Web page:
lt a duty bc owes to his fellow-citizens generally, to
tho medical profession and the sick, to denounce
and expose the charlatans who couuterleit these evi?
dencies of identity, and he calls upou the press and
the public to aid him in his efforts to remedy so great
Thc following letters and certificates from the
leading physicians and chemists of this city will
prove to the reader that all goods sold by the under
signe 1 arc all that they axe repre cn ted to be.
I feel bound to say, that I regard your Schnapps
as bel?g in every respect pre-eminently pure, and
deserving of medical patronage. At all events, it is
thc purest possible article of Holland Gin, hereto
tore unobtainable, and us such muy be safely pr>.
scribed by physicians.
DAVID L. MO IT, M. D.,
Pharmaceutical Chemist, Kew York
2C PLNE-STHEET, NEW YOBS, )
November 21. lt$67. /
UDOLI'HO WOLFE, Esq., Pr?tent:
Dear .Sir-I have made a chemical elimination of
a sample of your Schiedam Schnapps, with thc in?
tent of determining if any foreign or injurious sub?
stance bad been added to the simple distilled spirits.
Tho examination has resulted in tho conclusion
that thc sample contained no poisonous or harmful
admixture. I have uctu uuablc to discover any
trace ot the deleterious substance, wich arc em?
ployed in thc adulteration of liquors. I would not
hesitate to use mysolf or to recommend toothers,
lor medicinal purposes, thc Schiedam Schnapps as
au excellent and unobjectlouable variety of gin.
Very respectfully yours,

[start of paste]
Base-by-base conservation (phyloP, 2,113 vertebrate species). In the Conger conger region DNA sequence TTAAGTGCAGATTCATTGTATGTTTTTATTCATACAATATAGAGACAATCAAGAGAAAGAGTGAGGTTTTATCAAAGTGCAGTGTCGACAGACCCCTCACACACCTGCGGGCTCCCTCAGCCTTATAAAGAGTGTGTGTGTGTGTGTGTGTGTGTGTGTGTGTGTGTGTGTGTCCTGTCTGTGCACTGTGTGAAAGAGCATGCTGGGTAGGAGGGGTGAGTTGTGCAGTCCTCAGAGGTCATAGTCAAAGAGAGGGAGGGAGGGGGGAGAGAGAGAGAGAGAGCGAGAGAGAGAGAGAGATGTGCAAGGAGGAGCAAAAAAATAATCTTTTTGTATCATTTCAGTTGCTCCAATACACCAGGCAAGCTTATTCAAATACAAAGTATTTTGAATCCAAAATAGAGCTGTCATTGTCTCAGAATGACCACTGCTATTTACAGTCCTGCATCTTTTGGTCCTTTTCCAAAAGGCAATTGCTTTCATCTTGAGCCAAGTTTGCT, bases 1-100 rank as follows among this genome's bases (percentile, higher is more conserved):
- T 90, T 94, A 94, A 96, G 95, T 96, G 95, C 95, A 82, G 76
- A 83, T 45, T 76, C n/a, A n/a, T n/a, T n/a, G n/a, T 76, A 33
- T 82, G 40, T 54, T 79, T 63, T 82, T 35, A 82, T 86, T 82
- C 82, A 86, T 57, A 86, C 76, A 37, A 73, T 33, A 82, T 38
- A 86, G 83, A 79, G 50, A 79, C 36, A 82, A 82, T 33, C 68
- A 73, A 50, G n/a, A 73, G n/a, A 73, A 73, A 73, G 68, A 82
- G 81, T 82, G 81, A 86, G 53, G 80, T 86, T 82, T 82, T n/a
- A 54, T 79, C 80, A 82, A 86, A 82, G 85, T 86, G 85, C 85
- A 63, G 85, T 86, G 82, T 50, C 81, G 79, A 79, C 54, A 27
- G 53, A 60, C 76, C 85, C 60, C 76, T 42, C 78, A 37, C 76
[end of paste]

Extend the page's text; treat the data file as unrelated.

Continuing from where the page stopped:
(Signed,) CHAS. A. S EELY, Chemist.
NEW YOEE, NO. 53 CEDAR-STREET, I
Novumber 26, 1867. j
UDOLPHO WOLFE, Esq., Present :
Dear Sir-I havo submitted to chemical analysis
two bottles ot "Schiodam Schnapps," which 1 took
Ironi a iresh packago iu your boated warehouse, uud
Hud, as before, that the spirituous liquor is tree
iruui injurious ingredients or falsification ; that it
has tim marks ot being aged and not recently pre?
pared oy mechanical admixture of alcohol and aro?
Ketpectinily, FRED. F. MAYER?
NEW VORK, Tuesday, Moy 1.
UDOLI'UO WOLFE. ESQ. :
Dear Sir-The want of pure Wines and Liquors
for medicinal purposes has been long felt 1)7 tho pro
tcssion, aud thousands of lives have been sacrificed
by tho use ol adulterated artilles Delirium iromeus,
and otbet diseases o. the orar and ui-rves, ro rife
in this country, aro very rare ;u Europe, ewing, in u
great degree, to the difference n thc pu tty of the
Wo have tested the several urbclt s imported and
sold by you, mcluiiiug your (jiu. which you sell un?